Making a Connection: Connective Tissue 68

Flexing It: Muscle Tissue 71

Getting the Signal Across: Nervous Tissue 73

Answers to Questions on Histology 74

Part 2: Weaving It Together: Bones, Muscles, and Skin 77

Chapter 6: It's Skin Deep: The Integumentary System 79

Digging Deep into Dermatology 79

The epidermis: Don't judge this book by its cover 80

The dermis: Going more than skin deep 82

Touching a Nerve in the Integumentary System 86

Accessorizing with Hair, Nails, and Glands 87

Wigging out about hair 87

The oil slick 88

Nailing the fingers and toes 88

Sweating the details 88

Getting an earful 89

Answers to Questions on the Skin 93

Chapter 7: A Scaffold to Build On: The Skeleton 95

Understanding the Functions of Dem Bones 95

Boning Up on Classifications and Structures 98

Turning Bone into Bone: Ossification 103

Endochondral ossification 103

Intramembranous ossification 103

The Axial Skeleton: Keeping It All in Line 105

Making a hard head harder 105

Putting your backbones into it 107

The Appendicular Skeleton: Reaching beyond Our Girdles 113

Arthrology: Articulating the Joints 117

Answers to Questions on the Skeleton 122

Chapter 8: Getting in Gear: The Muscles 127

Flexing Your Muscle Knowledge 128

Muscle Classifications: Smooth, Cardiac, and Skeletal 131

Contracting for a Contraction 133

Breaking down a muscle's anatomy and movement 133

Understanding what stimulates muscle contraction 135

Pulling Together: Muscles as Organs 138

Assuming the Right Tone 140

Leveraging Muscular Power 142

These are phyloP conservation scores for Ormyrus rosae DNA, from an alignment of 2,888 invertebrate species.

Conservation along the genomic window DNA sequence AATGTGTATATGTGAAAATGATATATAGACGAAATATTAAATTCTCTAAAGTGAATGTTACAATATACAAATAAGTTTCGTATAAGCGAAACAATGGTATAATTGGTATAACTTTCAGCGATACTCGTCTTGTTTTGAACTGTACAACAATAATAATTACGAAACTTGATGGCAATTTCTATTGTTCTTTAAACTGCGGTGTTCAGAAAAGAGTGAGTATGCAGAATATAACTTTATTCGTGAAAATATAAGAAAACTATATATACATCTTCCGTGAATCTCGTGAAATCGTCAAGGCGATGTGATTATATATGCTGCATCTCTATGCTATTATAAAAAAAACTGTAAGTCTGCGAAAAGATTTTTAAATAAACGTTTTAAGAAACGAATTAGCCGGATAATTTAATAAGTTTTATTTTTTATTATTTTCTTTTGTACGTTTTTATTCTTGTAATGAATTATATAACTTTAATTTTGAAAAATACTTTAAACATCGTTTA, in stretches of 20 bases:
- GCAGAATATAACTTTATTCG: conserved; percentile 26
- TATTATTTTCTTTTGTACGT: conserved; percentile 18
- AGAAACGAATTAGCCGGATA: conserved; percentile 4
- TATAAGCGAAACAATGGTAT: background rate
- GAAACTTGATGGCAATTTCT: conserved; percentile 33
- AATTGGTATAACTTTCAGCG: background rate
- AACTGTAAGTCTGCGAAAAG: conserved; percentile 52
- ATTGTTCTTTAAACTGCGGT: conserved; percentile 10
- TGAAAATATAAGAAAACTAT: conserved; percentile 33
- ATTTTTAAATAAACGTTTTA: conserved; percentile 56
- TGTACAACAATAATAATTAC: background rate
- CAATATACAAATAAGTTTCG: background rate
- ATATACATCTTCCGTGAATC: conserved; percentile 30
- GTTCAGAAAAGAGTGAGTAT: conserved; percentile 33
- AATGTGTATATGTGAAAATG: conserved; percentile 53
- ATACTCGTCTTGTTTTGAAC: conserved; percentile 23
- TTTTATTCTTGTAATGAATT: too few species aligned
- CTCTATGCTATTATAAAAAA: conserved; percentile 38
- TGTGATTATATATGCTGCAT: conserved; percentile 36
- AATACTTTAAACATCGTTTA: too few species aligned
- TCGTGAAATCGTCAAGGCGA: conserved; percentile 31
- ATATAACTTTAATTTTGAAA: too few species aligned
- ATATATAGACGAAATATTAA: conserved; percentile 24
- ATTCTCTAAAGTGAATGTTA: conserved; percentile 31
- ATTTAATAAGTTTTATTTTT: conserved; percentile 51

What's in a Name? Identifying Muscles 144

Answers to Questions on Muscles 150

Part 3: Mission Control: All Systems Go 155

Chapter 9: Feeling Jumpy: The Nervous System 157

Our Motherboard 157

Building from Basics: Neurons, Nerves, and Glial cells 158

Neurons 158

Nerves 160

Glial cells 161

Feeling Impulsive? 164

Along the neuron 165

Across the synapse 166

Minding the Central Nervous System 168

The spinal cord 168

The brain 169

Taking Side Streets: The Peripheral Nervous System 176

Keep Breathing: The Autonomic Nervous System 178

Coming to Your Senses 181

On watch: The eyes 181

Listen up: The ears 182

Answers to Questions on the Nervous System 187

Chapter 10: Raging Hormones: The Endocrine System 191

No Bland Glands 192

Enter the Ringmasters 194

The hypothalamus 194

The pituitary 195

The Supporting Cast of Glandular Characters 197

Topping off the kidneys: The adrenal glands 197

Thriving with the thyroid 198

Pairing up with the parathyroid 198

Pinging the pineal gland 199

Thumping the thymus 199

Pressing the pancreas 199

Dealing with Stress: Homeostasis 202

Answers to Questions on the Endocrine System 204

Part 4: Feed and Fuel: Supply and Transport 207

Chapter 11: Spreading the Love: The Cardiovascular System 209

Moving to the Beat of a Pump 209

Finding the Key to the Heart's Chambers 213

The atria 213

The ventricles 214

Conducting the Heart's Music 218

The orchestra 218

The music 219

The performance 220

Riding the Network of Blood Vessels 223

Withstanding the pressure 224

Capillary exchange 225

Answers to Questions on the Cardiovascular System 227

Chapter 12: Keeping Up Your Defenses: The Lymphatic System 231

Duct, Duct, Lymph 231